HTTP saves time, saves money, saves you

It Italy, as usual, our govern is a mess when talking about {insert any topic here}: today’s topic will be… webservices, saving money, time and providing an efficient service to the citizens.

Veryfing a VAT number

A requirement in your projects could be to verify, when a user subscribes to your service, which is intended for business owners, his VAT number.

The italian govern has such a service in the form of a webpage, thus thought for humans: they don’t offer a specific webservice but that’s not a problem, as I can submit the form ( it uses GET, which is exactly meant for the purpose ) with an HTTP request. Cool.

Doing HTTP wrong

So the first thing that came to my mind was to use cURL to verify the service:

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curl -I -X GET http://www1.agenziaentrate.it/servizi/vies/transazione.htm -d "s=IT&p=02524130305" -G

where s is the country of the company and p its VAT number (bare in mind that the VAT number used here is wrong, as it was the one of my first company, now closed).

Bare in mind that:

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GET /vats?s=IT&p=02524130305

logically equals to

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GET /vats/IT/02524130305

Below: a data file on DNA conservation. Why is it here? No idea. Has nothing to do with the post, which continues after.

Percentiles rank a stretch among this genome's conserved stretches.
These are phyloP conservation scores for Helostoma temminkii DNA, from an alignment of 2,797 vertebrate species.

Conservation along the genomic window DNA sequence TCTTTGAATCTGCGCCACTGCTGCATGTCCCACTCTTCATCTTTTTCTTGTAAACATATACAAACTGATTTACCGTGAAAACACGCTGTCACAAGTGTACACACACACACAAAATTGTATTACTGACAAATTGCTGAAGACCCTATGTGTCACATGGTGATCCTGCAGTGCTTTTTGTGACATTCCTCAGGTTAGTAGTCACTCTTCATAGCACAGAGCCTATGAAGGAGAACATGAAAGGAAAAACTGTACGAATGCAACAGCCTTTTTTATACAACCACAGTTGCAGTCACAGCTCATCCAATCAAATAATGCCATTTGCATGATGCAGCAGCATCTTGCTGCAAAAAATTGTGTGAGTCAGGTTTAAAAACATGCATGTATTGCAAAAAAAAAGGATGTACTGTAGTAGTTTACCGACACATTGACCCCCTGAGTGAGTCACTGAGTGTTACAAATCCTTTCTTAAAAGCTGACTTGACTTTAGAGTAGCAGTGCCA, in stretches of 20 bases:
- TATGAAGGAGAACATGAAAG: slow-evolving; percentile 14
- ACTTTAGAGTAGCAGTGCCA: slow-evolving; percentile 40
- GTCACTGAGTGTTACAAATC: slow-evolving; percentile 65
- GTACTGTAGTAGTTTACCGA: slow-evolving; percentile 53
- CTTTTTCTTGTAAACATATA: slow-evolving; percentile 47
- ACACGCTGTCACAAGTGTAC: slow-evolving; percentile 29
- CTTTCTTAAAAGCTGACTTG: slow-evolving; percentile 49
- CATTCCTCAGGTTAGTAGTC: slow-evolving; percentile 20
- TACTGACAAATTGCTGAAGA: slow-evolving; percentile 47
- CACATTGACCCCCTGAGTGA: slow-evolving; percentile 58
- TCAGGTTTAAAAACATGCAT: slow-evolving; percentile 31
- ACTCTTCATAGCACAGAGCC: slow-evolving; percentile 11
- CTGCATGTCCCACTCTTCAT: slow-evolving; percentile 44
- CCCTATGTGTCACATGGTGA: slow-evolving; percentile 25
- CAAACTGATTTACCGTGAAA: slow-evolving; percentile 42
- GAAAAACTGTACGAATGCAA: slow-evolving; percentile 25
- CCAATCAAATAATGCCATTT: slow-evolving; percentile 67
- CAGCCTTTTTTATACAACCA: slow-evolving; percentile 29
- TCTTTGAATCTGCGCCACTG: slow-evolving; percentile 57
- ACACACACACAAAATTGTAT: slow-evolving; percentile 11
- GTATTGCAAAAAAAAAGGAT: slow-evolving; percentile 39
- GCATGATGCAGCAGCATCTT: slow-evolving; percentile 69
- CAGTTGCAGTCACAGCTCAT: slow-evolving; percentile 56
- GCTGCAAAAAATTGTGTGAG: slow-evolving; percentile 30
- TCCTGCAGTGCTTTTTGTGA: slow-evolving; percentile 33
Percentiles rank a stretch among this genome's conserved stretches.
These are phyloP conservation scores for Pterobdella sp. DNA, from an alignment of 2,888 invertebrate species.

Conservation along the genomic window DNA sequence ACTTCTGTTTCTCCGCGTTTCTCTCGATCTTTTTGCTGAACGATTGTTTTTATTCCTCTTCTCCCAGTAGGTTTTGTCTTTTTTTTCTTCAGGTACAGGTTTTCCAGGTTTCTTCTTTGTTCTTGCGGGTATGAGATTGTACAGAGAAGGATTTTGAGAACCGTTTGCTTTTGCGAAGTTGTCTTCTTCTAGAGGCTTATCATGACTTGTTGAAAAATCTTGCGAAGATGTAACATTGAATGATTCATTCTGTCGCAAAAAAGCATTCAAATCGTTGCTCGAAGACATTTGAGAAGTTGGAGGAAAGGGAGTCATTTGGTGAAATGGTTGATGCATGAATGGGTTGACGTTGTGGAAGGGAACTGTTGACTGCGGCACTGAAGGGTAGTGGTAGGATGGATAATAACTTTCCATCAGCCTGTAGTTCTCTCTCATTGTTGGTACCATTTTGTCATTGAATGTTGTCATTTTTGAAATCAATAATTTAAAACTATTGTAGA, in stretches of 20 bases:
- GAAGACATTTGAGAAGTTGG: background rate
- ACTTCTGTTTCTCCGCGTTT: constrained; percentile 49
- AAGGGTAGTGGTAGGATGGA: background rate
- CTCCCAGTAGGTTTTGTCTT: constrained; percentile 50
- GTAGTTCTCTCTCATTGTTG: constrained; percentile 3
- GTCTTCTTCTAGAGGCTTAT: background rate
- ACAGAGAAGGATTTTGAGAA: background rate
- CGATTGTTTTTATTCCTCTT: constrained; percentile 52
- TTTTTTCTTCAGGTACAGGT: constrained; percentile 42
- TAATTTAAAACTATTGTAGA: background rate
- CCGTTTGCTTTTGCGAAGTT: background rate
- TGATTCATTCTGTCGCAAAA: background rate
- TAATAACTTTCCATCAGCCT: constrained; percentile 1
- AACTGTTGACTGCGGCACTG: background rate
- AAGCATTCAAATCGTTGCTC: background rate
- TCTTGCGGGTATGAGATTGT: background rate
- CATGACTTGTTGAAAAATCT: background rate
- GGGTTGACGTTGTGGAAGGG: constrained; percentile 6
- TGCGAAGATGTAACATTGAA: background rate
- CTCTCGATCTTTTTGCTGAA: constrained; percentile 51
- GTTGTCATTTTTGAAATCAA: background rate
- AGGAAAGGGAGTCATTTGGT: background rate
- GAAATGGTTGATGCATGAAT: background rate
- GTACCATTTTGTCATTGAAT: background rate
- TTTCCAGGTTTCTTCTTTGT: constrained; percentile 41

The result?

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HTTP/1.1 200 OK
Date: Wed, 21 Sep 2011 13:02:25 GMT
Server: Apache
X-Powered-By: PHP/4.3.11
Connection: close
Transfer-Encoding: chunked
Content-Type: text/html

First of all, let’s try not to be angry for that X-Powered-By header right there: let’s just ignore it :–|

Then… Oh, wow, 200 OK.

Why is this so bad?

At first glance, it seemed weird to me, but I tought that they, for some reasons, considered my old company’s VAT number still valid, but then I realized how much noob an entire IT department can be so I started suspecting that the system was responding 200 to every request.

Guess what, I was right.

I repeated the cURL call omitting the -I option (retrieve headers only) and saw the entire response body: in a table, beautiful as the sun, VAT number not found.

So, if I need to verify the existence of a VAT number with the tools provided by my govern, I need to parse an entire HTML document, look for a DOM element ( table#feedback > td and stuff like that ), parse the resulting string and… oh, I’m already annoyed by describing the steps to do it!

Take a look at the pseudo-code for this implementation:

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vat = request.get('vat')
vatVerifyService = new ItalianGovernVatService

vatResponse = vatVerifyService.check(vat)

if (vatResponse) {
  body = varResponse.getBody()

  // parse the body
  // look for a DOM attribute,
  // which will change as they update the website with a new fancy markup
  // then evaluate the resulting string
}

and your code if you keep HTTP in consideration:

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vat = request.get('vat')
vatVerifyService = new ItalianGovernVatService

vatResponse = vatVerifyService.check(vat)
// vatResponse.getCode() tells you if the VAT is good or not

Ok, this resource is not intended to be a machine-consumed service but:

Adapt your resources and domain application protocols to HTTP: this is the only way to save your and your consumers’ money and time in the modern web.


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